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Browsing named entities in a specific section of The Photographic History of The Civil War: in ten volumes, Thousands of Scenes Photographed 1861-65, with Text by many Special Authorities, Volume 10: The Armies and the Leaders. (ed. Francis Trevelyan Miller). Search the whole document.

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Manheim (Pennsylvania, United States) (search for this): chapter 7
hiefly from the Eighth and Twenty-second corps. The corps fought in the battles of the Army of the Potomac, and two divisions were sent to the assistance of the Army of Virginia at Second Bull Run and Chantilly. On March 24, 1864, it was merged in the Second Corps. Its commanders were Brigadier-Generals S. P. Heintzelman and George Stoneman, and Major-Generals D. E. Sickles, D. B. Birney, and W. H. French. Major-General Samuel peter Heintzelman (U. S.M. A. 1826) was born in Manheim, Pennsylvania, September 30, 1805, and served on the frontier, in Florida, in the Mexican War, and in California and Texas. At the opening of the Civil War he was promoted to a colonelcy, and became inspector-general of the defenses of Washington. In May, 1861, he was placed in command at Alexandria, Virginia. He headed the Third Division at Bull Run, and in subsequent organizations of the Army of the Potomac he had a brigade, a division, and afterward the Third Corps, which he commanded until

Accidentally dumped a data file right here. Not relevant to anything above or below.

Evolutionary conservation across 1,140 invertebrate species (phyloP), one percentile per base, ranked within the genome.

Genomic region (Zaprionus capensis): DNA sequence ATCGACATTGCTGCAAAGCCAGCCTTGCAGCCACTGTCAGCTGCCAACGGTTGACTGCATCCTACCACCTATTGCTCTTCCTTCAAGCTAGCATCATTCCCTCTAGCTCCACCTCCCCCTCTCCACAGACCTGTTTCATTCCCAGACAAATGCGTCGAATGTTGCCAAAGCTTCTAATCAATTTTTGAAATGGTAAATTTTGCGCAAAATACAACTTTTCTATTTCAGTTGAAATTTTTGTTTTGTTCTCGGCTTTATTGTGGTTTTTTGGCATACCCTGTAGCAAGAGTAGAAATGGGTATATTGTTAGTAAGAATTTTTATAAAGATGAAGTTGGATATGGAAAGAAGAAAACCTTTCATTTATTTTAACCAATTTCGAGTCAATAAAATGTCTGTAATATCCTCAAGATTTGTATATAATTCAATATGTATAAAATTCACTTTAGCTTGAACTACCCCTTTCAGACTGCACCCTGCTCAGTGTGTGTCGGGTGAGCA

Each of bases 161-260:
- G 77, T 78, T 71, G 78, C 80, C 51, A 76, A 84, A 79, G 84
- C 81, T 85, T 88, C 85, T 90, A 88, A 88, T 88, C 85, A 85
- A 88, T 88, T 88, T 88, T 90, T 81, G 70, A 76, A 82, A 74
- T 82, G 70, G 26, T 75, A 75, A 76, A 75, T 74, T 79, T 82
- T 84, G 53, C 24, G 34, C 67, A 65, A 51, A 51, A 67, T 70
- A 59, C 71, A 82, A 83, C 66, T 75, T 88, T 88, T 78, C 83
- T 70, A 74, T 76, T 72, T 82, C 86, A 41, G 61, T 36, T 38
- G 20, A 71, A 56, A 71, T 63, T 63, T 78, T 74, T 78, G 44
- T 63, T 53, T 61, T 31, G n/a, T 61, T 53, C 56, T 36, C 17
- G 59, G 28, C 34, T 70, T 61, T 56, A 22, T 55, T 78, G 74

Mexico, Mo. (Missouri, United States) (search for this): chapter 7
ia, June 13, 1786. After being graduated from William and Mary College, he studied law, was admitted to the bar, and then entered the army at the age of twenty-two. His career was one of bravery and incident. He was captured by the British, but exchanged in 1813, fought in the battle of Lundy's Lane, and was severely wounded. After the close of the war he was raised to the rank of major-general, and in 1841 succeeded General Macomb as commander of the United States army. In the war with Mexico, he won great fame and was nominated by the Whigs for President in 1852; but he carried only four States. In 1855, Congress revived the rank of lieutenant-general and conferred it by brevet upon Scott, the appointment being dated March 29, 1847, the day of his brilliant capture of Vera Cruz. It was evident that his age and infirmities would prevent his taking any active part in the Civil War, and on November 1, 1861, he was retired from the chief command of the army of the United States.